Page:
Texas A&M, Georgia make big moves up AP Top 25 behind impressive wins
The first Associated Press Top 25 poll with games in the books was released Tuesday. While not quite as speculative as the preseason poll, voters are faced with the challenge of judging teams based on a small sample size of one game, playing on drastically different playing fields. While one SEC school may ease past a smaller program, a similar school with a similar ranking could sneak by a more talented team. Some questions were answered in Week 1, but the poll seems to reveal even more questions that we didn’t have before the season as voters try to sort out everything.
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We knew the shaking up would start early on, when Texas A&M throttled South Carolina on Thursday in the first game of the season involving ranked teams. The Aggies and Kenny Hill’s 511 passing yards impressed the voters with their 53-28 win against the Gamecocks, who were ranked No. 9 in the preseason poll. Now Texas A&M has taken that exact spot, moving up 12 spots into ninth, along with two first-place votes.
Once getting past clear No. 1 Florida State, which was placed in that position by 46 of the voters, the other 13 first-place votes are spread out. Alabama stayed at No. 2 after getting by West Virginia 33-23, keeping one first-place vote. Third-ranked Oregon received five, Oklahoma followed with two, Georgia came in at No. 6 with two, and No. 12 LSU managed one. Compare that to Florida State getting all but three first-place votes in the preseason poll. It seems clear that after Florida State let Oklahoma State hang around in the second half Saturday, voters are willing to give teams other than the defending champ a look at No. 1.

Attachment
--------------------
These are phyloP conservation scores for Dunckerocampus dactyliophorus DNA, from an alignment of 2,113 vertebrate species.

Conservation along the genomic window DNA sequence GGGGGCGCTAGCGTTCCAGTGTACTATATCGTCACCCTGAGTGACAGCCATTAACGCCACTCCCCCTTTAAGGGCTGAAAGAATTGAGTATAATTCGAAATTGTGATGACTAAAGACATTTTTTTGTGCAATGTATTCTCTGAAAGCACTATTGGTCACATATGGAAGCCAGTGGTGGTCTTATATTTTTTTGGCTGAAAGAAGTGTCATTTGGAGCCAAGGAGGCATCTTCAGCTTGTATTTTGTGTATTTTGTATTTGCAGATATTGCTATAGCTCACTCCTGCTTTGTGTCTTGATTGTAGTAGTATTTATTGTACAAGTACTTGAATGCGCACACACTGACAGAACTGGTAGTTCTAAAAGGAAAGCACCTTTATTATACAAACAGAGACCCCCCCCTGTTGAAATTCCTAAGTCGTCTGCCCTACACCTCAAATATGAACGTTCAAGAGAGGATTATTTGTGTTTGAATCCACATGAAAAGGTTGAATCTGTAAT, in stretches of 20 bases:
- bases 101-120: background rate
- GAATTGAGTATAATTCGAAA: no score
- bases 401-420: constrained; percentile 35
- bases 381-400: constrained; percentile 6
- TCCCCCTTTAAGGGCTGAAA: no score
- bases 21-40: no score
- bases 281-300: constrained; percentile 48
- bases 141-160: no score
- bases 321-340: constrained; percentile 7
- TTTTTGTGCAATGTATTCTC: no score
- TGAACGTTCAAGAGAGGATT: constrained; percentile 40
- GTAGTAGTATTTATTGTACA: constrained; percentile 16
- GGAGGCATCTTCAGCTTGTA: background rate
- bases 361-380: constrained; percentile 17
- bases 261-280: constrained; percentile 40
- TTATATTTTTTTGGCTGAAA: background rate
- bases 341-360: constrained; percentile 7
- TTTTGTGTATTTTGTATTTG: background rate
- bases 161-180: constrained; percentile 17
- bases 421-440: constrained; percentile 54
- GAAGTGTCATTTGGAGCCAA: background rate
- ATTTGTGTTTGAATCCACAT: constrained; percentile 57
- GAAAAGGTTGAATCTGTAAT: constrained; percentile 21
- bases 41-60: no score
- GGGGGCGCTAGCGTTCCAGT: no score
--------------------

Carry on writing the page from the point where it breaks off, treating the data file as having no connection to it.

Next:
Georgia’s second-half surge fueled by Todd Gurley’s 293 all-purpose yards to pull away and beat Clemson 45-21 caught the attention of many voters. The Bulldogs had the second-biggest move up behind Texas A&M, jumping six spots from No. 12. Nebraska also impressed in Week 1, beating Florida Atlantic 55-7 to earn a three-spot move up to No. 19.
Conversely, the biggest drops within the poll came from the losing end of those two high-profile matchups. South Carolina fell to No. 21; Clemson dropped to No. 23. Wisconsin, which blew a lead to lose to LSU, was the only other team in the preseason Top 25 to stumble in Week 1. The Badgers moved from No. 14 to No. 18.
While losing almost definitely means a drop in the next week’s ranking, winning doesn’t necessarily mean a move up. Ohio State trailed Navy early in the third quarter, and although the Buckeyes came back to win, voters were not impressed with the way they played. Ohio State dropped from No. 5 to No. 8, being jumped by Auburn, Georgia and Michigan State. UCLA also took a slight tumble, falling four spots to No. 11, after scoring just one offensive touchdown in a less-than-convincing win against Virginia.
Michigan State moved up a spot to No. 7 ahead of its visit to No. 3 Oregon this Saturday. The Spartans are coming off a 45-7 romp of Jacksonville State, while the Ducks crushed South Dakota 62-13 and are just three voting points behind No. 2 Alabama. At No. 3, Oregon will be the highest-ranked opponent for Michigan State since the Spartans played No. 1 Nebraska in 1996. Voters will certainly keep a keen eye on Eugene, Oregon, at 6:30 p.m. ET Saturday, looking for some of those answers that remain to be seen about untested teams.
The only other upcoming matchup between ranked teams this week will be a Pac-12 meeting between No. 13 Stanford and No. 14 Southern California, two teams that cruised to easy wins last week. Last season, the Trojans broke a four-game losing streak against the Cardinal with a 20-17 win.
Washington was the only team to drop out after appearing in the preseason rankings. The Huskies squeaked by Hawaii 17-16 last week. Their fall out made way for Louisville, which looked impressive in a 31-13 win against Miami (Fla.) in the Cardinals’ ACC lid-lifter.
Listed under “others receiving votes” is three-time defending FCS champion North Dakota State. The Bison have appeared there before, in season-ending polls after both their 2011 and '13 championships.
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